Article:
Macro Briefing: 8 January 2018

Trump administration set to roll out aggressive trade crackdown: Politco
French president calls for EU-China partnership on trade, climate: WaPo
Cleveland Fed president: rate hikes are last resort for financial risks: Reuters
US job growth was surprisingly slow in December: CNBC
Factory orders in US rose for fourth straight month in November: MarketWatch
ISM: US services sector growth slowed for second month in Dec: RTT
White House chief economist: no need for faster rate hikes: Bloomberg
US trade deficit widens to biggest gap in 6 years in November: RTT

Book Bits | 6 January 2018

Market Timing with Moving Averages: The Anatomy and Performance of Trading Rules
By Valeriy Zakamulin
Review via Alpha Architect
There are many popular academics (Moskowitz, Ooi, and Pedersen) and bloggers (i.e., Gary Antonacci) with a solid grasp of trend-following rules. However, Valeriy is the expert’s expert when it comes to the details on trend-following rules. In fact, we were so impressed by the depth and scale of Valeriy’s knowledge on moving average rules, a few years ago, we labeled Valeriy the, “Moving Average Research King.” Valeriy’s new book only emphasizes that we were probably correct in our assessment.
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US Payrolls Growth Unexpectedly Cooled In December

Corporate payrolls in the US increased by less than expected in December, rising 146,000 in 2017’s final month — well below November’s strong 239,000 rise, according to this morning’s monthly employment report from the Labor Department. Economists were looking for a stronger rise: 185,000 via Econoday.com’s consensus forecast. The softer gain kept the year-over-year trend unchanged at a modest pace, which suggests that the labor market in 2018 may face stronger headwinds than previously assumed.
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Treasury Market’s Inflation Forecast Ticks Above Fed’s 2% Target

The Treasury market’s 10-year estimate of future inflation rose above the Federal Reserve’s 2% target this week – the first time that level has been breached for this maturity since last March, based on daily yield-spread data via Treasury.gov. Official inflation numbers, which are published with a lag, continue to reflect pricing pressure that’s modestly below the Fed’s target. The Treasury market, however, is betting that inflation will accelerate this year.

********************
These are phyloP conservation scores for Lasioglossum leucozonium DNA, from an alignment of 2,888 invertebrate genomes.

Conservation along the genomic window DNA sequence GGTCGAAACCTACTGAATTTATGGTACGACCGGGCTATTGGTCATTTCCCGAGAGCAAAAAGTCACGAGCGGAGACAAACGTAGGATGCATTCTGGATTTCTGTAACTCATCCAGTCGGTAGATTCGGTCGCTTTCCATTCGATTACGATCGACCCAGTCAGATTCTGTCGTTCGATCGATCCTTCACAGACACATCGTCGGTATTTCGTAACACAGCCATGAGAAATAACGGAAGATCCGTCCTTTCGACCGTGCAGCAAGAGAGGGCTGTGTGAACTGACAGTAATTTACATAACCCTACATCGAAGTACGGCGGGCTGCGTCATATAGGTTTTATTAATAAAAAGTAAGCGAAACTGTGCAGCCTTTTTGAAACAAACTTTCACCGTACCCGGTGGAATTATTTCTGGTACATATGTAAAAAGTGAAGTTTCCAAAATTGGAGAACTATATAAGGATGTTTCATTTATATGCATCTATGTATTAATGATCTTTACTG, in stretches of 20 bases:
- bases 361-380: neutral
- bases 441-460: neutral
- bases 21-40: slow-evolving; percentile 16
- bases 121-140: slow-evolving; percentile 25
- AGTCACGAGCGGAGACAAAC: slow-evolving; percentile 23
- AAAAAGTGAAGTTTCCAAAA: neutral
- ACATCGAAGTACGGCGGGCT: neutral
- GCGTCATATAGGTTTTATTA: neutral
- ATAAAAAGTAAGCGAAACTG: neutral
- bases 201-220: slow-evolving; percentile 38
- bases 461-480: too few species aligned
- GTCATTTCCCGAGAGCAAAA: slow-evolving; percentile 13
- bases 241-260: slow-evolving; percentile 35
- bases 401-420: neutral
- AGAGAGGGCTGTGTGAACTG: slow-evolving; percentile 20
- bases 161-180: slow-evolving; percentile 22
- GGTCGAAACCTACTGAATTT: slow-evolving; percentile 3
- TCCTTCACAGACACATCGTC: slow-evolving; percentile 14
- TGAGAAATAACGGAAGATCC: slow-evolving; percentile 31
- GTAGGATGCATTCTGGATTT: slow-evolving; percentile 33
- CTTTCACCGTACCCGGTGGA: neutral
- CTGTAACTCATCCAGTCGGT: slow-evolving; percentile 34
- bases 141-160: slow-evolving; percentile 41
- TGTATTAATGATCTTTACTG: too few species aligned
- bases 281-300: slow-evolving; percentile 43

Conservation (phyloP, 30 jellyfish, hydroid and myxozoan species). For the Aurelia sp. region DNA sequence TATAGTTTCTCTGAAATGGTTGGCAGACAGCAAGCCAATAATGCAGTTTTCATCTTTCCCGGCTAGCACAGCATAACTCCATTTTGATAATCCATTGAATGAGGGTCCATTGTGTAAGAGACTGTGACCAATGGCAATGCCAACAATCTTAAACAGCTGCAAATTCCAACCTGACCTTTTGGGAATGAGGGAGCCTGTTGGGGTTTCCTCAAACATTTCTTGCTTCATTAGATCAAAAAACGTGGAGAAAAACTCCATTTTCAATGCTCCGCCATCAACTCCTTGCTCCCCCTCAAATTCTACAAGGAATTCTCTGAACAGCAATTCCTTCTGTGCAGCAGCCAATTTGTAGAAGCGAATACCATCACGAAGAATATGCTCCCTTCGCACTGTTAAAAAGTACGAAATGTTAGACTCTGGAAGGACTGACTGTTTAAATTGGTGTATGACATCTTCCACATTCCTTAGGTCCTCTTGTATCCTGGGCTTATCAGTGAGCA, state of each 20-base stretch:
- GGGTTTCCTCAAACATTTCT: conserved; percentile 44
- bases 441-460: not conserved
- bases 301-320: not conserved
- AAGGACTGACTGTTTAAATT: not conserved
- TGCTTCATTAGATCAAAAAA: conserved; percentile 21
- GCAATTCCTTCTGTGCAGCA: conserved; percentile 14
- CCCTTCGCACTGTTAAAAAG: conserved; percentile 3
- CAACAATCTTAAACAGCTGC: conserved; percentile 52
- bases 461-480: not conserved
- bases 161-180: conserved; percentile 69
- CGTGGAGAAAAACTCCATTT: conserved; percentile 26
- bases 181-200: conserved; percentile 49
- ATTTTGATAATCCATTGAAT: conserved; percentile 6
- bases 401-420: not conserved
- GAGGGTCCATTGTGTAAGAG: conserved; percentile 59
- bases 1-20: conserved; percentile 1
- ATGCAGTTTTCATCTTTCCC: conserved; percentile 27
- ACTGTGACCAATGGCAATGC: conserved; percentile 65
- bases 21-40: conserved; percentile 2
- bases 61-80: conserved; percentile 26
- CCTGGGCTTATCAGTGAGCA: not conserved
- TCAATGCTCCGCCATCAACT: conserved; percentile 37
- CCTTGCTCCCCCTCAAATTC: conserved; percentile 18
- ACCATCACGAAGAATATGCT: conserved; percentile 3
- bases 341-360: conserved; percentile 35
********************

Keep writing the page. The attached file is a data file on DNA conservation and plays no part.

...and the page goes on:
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Macro Briefing: 5 January 2018

N. Korea agrees to hold talks with S. Korea next week: Reuters
Global debt reached a record $233 trillion in 2017’s third quarter: Bloomberg
Winter storm battered the US Northeast on Thursday: Reuters
Trump planning to allow oil drilling in most of US coastal waters: NY Times
US private employment growth accelerated to 250k in Dec: ADP
US jobless claims rose last week but remain historically low: Dow Jones
Global economic output strengthened to 2-1/2 year high in Dec: IHS Markit
SEC to investors: You’re on your own with cryptocurrencies: The Hill
Job cuts at US companies fell in 2017 to lowest level since 1990: CG&C
2017 losses from natural disasters is a record $135 billion for insurers: Munich Re
The bull market is the second-longest on record–when will it end? NY Times
PMI: US services sector growth slowed to 7-month low in Dec: IHS Markit 

Macro Briefing: 4 January 2018

Critical flaws in world’s computers raise new security risks: c|net
Severe winter storm strikes US East Coast: Fox
Oil prices rise to highest level since 2015: Reuters
Countries look to launch virtual currencies to avoid sanctions: NY Times
Fed minutes show continued support for gradual rate hikes: Bloomberg
ISM: US factory activity increased in Dec to 2nd highest level in 6 years: Reuters
PMI: China’s services sector growth at fastest pace in over 3 years: Reuters
US auto sales fell 2% in 2017–first annual drop since ’09, but pace still healthy: AP
Broad US stock indices rise to record territory: RTT
CBOE VIX Volatility Index drops again, close to record lows: TradingGods.net

5 Questions For Herb Blank On Reverse Market-Cap Weighting

Weighting stocks based on market capitalization has long been the design standard for most index funds, but a recently launched ETF turns the strategy on its head. The Reverse Cap Weighted US Large Cap ETF (RVRS) holds the familiar S&P 500 names but in weights that are inversely proportional to their market cap. For example, the largest stock has the smallest weight and the smallest has the biggest footprint. What’s the rationale behind the strategy? Isn’t this just another twist on tapping into the small-cap factor? The Capital Spectator recently asked Herb Blank, a senior consultant at Global Finesse, to explain the motivation behind the strategy. In a recent study (“The Case for Reverse-Cap-Weighted Indexing”), Blank and co-author Qiao Duan report that reverse weighting outperformed the conventional S&P 500 for the ten-year period through 2016. The results offer “an intriguing alternative weighting scheme with the potential to realize superior rates of return,” they write.
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Macro Briefing: 3 January 2018

South Korea offers border talks with North Korea: NY Times
Will Mitch Romney, a possible Trump foe, run for Utah’s Senate seat? CNN
Is China’s rising economic influence in Latin America a threat to US? Bloomberg
Trump threatens to cut Palestinian aid: Haaretz
Unemployment rate in Germany fell to record low in Dec: Bloomberg
Global Mfg PMI ends 2017 at seven-year high: IHS Markit
US Mfg PMI rises to two-year high in Dec: IHS Markit
Gold rises to highest close since September: Reuters